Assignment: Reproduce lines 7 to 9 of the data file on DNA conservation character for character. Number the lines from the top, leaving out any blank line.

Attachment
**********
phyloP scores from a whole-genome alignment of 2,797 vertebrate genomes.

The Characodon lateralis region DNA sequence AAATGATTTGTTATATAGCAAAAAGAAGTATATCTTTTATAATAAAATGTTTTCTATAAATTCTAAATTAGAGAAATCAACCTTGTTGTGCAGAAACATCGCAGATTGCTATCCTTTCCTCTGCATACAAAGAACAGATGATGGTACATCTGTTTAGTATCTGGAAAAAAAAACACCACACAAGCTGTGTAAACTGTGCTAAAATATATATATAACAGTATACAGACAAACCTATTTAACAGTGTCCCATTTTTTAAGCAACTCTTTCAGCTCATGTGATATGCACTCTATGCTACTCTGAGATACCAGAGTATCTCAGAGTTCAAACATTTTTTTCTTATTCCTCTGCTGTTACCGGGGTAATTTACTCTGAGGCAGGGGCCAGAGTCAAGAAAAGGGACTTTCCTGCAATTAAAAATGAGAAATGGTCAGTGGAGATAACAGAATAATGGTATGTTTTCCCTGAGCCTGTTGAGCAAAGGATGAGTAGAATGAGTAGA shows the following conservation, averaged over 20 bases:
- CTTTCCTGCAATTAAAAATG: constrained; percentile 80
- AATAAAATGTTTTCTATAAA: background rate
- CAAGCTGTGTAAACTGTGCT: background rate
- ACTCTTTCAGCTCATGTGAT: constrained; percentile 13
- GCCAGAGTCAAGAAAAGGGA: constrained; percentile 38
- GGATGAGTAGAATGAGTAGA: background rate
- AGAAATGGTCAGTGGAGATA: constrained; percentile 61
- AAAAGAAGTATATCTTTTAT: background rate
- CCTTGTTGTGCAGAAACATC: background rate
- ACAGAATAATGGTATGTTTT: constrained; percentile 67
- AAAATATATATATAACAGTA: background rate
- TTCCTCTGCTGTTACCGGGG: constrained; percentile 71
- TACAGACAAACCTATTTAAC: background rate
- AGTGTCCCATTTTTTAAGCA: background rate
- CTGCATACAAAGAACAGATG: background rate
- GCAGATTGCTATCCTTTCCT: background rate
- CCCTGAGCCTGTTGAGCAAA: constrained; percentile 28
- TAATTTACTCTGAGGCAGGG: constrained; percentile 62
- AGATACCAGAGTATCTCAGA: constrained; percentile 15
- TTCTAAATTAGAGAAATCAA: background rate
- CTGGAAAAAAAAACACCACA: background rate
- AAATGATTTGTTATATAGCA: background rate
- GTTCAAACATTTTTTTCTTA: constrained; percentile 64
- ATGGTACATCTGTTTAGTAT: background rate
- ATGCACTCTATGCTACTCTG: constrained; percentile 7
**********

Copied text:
- GCCAGAGTCAAGAAAAGGGA: constrained; percentile 38
- GGATGAGTAGAATGAGTAGA: background rate
- AGAAATGGTCAGTGGAGATA: constrained; percentile 61